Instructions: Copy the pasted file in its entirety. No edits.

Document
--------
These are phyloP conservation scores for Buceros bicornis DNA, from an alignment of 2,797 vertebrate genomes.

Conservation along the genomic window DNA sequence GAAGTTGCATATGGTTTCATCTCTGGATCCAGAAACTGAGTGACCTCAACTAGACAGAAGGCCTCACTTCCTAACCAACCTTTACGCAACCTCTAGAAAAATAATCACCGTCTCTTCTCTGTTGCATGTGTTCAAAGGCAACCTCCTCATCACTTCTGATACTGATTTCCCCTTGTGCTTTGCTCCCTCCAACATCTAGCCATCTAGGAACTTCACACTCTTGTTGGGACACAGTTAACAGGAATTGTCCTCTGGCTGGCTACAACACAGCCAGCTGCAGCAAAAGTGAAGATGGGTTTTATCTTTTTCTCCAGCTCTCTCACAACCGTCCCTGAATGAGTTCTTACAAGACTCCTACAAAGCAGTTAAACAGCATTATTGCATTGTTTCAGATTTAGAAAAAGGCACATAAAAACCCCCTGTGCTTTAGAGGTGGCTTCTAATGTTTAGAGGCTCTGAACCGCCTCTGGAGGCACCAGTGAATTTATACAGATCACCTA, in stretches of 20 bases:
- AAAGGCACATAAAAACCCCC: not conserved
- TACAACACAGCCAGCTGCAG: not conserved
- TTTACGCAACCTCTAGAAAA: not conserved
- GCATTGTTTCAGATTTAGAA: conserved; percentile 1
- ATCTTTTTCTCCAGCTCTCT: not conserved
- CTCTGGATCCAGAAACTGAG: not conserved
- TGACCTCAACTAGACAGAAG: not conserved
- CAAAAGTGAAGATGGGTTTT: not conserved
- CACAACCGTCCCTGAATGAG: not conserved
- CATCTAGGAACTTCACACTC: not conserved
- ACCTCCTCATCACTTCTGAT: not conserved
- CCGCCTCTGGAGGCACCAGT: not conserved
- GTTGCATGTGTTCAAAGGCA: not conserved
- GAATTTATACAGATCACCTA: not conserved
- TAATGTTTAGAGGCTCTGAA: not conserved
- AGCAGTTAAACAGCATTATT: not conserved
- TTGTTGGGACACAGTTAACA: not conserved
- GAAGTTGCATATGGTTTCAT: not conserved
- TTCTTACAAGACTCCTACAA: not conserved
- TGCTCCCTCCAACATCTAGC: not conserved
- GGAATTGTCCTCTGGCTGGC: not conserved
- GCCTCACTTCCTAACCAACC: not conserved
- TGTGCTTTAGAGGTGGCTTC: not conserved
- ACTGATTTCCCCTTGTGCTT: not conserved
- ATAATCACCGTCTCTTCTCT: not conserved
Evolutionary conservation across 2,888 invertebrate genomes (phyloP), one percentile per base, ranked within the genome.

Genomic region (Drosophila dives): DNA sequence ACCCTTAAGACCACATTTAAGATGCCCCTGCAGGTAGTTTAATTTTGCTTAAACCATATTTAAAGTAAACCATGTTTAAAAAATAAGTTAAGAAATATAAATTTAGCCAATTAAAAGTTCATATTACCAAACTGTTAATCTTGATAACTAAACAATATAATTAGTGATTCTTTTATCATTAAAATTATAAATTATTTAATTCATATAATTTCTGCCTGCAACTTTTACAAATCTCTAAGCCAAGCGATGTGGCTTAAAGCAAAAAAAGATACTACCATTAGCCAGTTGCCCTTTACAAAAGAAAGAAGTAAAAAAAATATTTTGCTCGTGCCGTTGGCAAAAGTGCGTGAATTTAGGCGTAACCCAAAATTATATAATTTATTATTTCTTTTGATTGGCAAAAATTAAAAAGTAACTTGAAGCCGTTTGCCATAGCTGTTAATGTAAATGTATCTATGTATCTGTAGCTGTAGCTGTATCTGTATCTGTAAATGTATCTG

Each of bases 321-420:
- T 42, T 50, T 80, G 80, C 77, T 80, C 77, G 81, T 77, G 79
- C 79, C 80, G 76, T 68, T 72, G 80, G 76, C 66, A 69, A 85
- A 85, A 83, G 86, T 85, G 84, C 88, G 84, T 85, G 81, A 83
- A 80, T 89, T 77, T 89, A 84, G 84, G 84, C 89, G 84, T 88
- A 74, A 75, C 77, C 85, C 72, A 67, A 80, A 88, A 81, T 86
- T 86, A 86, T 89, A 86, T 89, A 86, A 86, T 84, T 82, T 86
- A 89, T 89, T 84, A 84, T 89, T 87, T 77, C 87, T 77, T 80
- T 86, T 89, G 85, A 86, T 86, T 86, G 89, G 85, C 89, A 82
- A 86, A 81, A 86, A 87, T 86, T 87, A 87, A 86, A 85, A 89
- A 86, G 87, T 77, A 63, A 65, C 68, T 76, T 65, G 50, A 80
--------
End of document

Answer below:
These are phyloP conservation scores for Buceros bicornis DNA, from an alignment of 2,797 vertebrate genomes.

Conservation along the genomic window DNA sequence GAAGTTGCATATGGTTTCATCTCTGGATCCAGAAACTGAGTGACCTCAACTAGACAGAAGGCCTCACTTCCTAACCAACCTTTACGCAACCTCTAGAAAAATAATCACCGTCTCTTCTCTGTTGCATGTGTTCAAAGGCAACCTCCTCATCACTTCTGATACTGATTTCCCCTTGTGCTTTGCTCCCTCCAACATCTAGCCATCTAGGAACTTCACACTCTTGTTGGGACACAGTTAACAGGAATTGTCCTCTGGCTGGCTACAACACAGCCAGCTGCAGCAAAAGTGAAGATGGGTTTTATCTTTTTCTCCAGCTCTCTCACAACCGTCCCTGAATGAGTTCTTACAAGACTCCTACAAAGCAGTTAAACAGCATTATTGCATTGTTTCAGATTTAGAAAAAGGCACATAAAAACCCCCTGTGCTTTAGAGGTGGCTTCTAATGTTTAGAGGCTCTGAACCGCCTCTGGAGGCACCAGTGAATTTATACAGATCACCTA, in stretches of 20 bases:
- AAAGGCACATAAAAACCCCC: not conserved
- TACAACACAGCCAGCTGCAG: not conserved
- TTTACGCAACCTCTAGAAAA: not conserved
- GCATTGTTTCAGATTTAGAA: conserved; percentile 1
- ATCTTTTTCTCCAGCTCTCT: not conserved
- CTCTGGATCCAGAAACTGAG: not conserved
- TGACCTCAACTAGACAGAAG: not conserved
- CAAAAGTGAAGATGGGTTTT: not conserved
- CACAACCGTCCCTGAATGAG: not conserved
- CATCTAGGAACTTCACACTC: not conserved
- ACCTCCTCATCACTTCTGAT: not conserved
- CCGCCTCTGGAGGCACCAGT: not conserved
- GTTGCATGTGTTCAAAGGCA: not conserved
- GAATTTATACAGATCACCTA: not conserved
- TAATGTTTAGAGGCTCTGAA: not conserved
- AGCAGTTAAACAGCATTATT: not conserved
- TTGTTGGGACACAGTTAACA: not conserved
- GAAGTTGCATATGGTTTCAT: not conserved
- TTCTTACAAGACTCCTACAA: not conserved
- TGCTCCCTCCAACATCTAGC: not conserved
- GGAATTGTCCTCTGGCTGGC: not conserved
- GCCTCACTTCCTAACCAACC: not conserved
- TGTGCTTTAGAGGTGGCTTC: not conserved
- ACTGATTTCCCCTTGTGCTT: not conserved
- ATAATCACCGTCTCTTCTCT: not conserved
Evolutionary conservation across 2,888 invertebrate genomes (phyloP), one percentile per base, ranked within the genome.

Genomic region (Drosophila dives): DNA sequence ACCCTTAAGACCACATTTAAGATGCCCCTGCAGGTAGTTTAATTTTGCTTAAACCATATTTAAAGTAAACCATGTTTAAAAAATAAGTTAAGAAATATAAATTTAGCCAATTAAAAGTTCATATTACCAAACTGTTAATCTTGATAACTAAACAATATAATTAGTGATTCTTTTATCATTAAAATTATAAATTATTTAATTCATATAATTTCTGCCTGCAACTTTTACAAATCTCTAAGCCAAGCGATGTGGCTTAAAGCAAAAAAAGATACTACCATTAGCCAGTTGCCCTTTACAAAAGAAAGAAGTAAAAAAAATATTTTGCTCGTGCCGTTGGCAAAAGTGCGTGAATTTAGGCGTAACCCAAAATTATATAATTTATTATTTCTTTTGATTGGCAAAAATTAAAAAGTAACTTGAAGCCGTTTGCCATAGCTGTTAATGTAAATGTATCTATGTATCTGTAGCTGTAGCTGTATCTGTATCTGTAAATGTATCTG

Each of bases 321-420:
- T 42, T 50, T 80, G 80, C 77, T 80, C 77, G 81, T 77, G 79
- C 79, C 80, G 76, T 68, T 72, G 80, G 76, C 66, A 69, A 85
- A 85, A 83, G 86, T 85, G 84, C 88, G 84, T 85, G 81, A 83
- A 80, T 89, T 77, T 89, A 84, G 84, G 84, C 89, G 84, T 88
- A 74, A 75, C 77, C 85, C 72, A 67, A 80, A 88, A 81, T 86
- T 86, A 86, T 89, A 86, T 89, A 86, A 86, T 84, T 82, T 86
- A 89, T 89, T 84, A 84, T 89, T 87, T 77, C 87, T 77, T 80
- T 86, T 89, G 85, A 86, T 86, T 86, G 89, G 85, C 89, A 82
- A 86, A 81, A 86, A 87, T 86, T 87, A 87, A 86, A 85, A 89
- A 86, G 87, T 77, A 63, A 65, C 68, T 76, T 65, G 50, A 80